“There is no such thing as bad publicity except your own obituary.” – Brendan Behan
Not true according to at least one law firm.
As you may have heard, in November 2009, a New Jersey law firm, brought a lawsuit against a former associate and his law firm over a blog (www.levinsonaxelrodreallysucks.com) he operated complaining about the firm.
In the end, it appears that the firm may have gotten more satisfaction from the online reputation management consultant it hired to minimize the damage done by Heyburn’s site.
We talk a lot about increasing your firm’s online visibility, but what do you do when you get undesirable visibility? This is where online reputation management and defense come in.
In its most basic form, reputation management involves monitoring mentions of your law firm (or your name) online.
One simple reputation management strategy is to set up a Google Alert for relevant brand keywords like your firm name, your name, and other names specific to your practice. When one of these keywords is indexed by Google, you can be notified by email or in your RSS Reader.
In case mentioned above, the gripe blogging former employee actually took out a separate top level domain extension (i.e. .net, .org, etc.) from which to launch his complaints. This is good reason to consider registering each of the extensions for your site.
But reputation management and defense can be much more robust than just Google Alerts and domain registration. In his 2008 Search Engine Watch article, William Leake discusses how SEO has a pivotal role in reputation management, as it can push down negative results and enhance positives in search results.
In fact, it appears that the online reputation management firm, The Search Engine Guys, has done a pretty great job of mitigating the damage caused, at least as it pertains to the gripe blog’s visibility in Google. Check out their free white paper on online reputation management (.pdf).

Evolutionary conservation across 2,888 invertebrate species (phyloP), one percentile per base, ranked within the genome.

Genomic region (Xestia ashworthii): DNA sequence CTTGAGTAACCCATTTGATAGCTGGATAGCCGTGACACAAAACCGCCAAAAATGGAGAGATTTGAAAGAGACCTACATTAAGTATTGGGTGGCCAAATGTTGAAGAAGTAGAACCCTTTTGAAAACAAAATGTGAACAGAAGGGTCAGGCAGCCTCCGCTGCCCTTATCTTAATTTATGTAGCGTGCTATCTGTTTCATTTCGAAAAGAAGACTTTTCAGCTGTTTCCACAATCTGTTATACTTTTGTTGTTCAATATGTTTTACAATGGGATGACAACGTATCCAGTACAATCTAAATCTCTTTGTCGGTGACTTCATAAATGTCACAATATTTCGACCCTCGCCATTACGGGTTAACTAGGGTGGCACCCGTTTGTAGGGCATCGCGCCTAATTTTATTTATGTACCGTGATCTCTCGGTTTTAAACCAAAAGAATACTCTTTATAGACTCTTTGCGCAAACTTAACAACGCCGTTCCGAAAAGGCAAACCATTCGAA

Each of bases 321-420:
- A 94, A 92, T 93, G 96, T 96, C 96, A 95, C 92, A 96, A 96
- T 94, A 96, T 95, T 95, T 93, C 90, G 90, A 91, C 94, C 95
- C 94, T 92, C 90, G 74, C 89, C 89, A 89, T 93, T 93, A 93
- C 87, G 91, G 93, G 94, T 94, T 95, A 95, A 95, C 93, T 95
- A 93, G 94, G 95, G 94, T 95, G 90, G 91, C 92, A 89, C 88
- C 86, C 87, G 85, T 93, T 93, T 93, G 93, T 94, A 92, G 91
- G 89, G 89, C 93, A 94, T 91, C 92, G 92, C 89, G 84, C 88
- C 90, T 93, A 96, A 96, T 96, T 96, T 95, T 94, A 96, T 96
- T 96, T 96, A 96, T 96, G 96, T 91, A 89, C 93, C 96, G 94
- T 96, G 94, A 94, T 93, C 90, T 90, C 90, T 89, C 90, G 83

Granted, the site has been taken down, but the majority of pages have also been de-indexed and de-cached from Google. Something that without effort, would probably take much longer than the time that has elapsed since the settlement. There are also other signs that reputation management countermeasures were put to work here.
Unfortunately for the law firm, the story has grown too big to be completely neutralized. In fact, several Google results for a search of the firm’s name produce articles about the gripe blog and lawsuit:
While I don’t know all the details and decisions that went into this particular case, it is clear that this situation grew ugly quickly. It would be interesting to know what other countermeasures were taken by the firm to counteract the effects of the blog.
As discussed by Marketing Pilgrim’s Andy Beal, social media marketing can also help reduce the financial impact of a reputation management crisis.
Whether you decide to handle it yourself, or outsource your firm’s reputation management, failing to keep an eye on what is being said about you online may lead to missed opportunities, and of course, damage to your professional reputation.
Has your law firm or business faced negative online reputation issues? What, if any, action did you take? What were the results? Have you seen value from hiring web reputation consultants?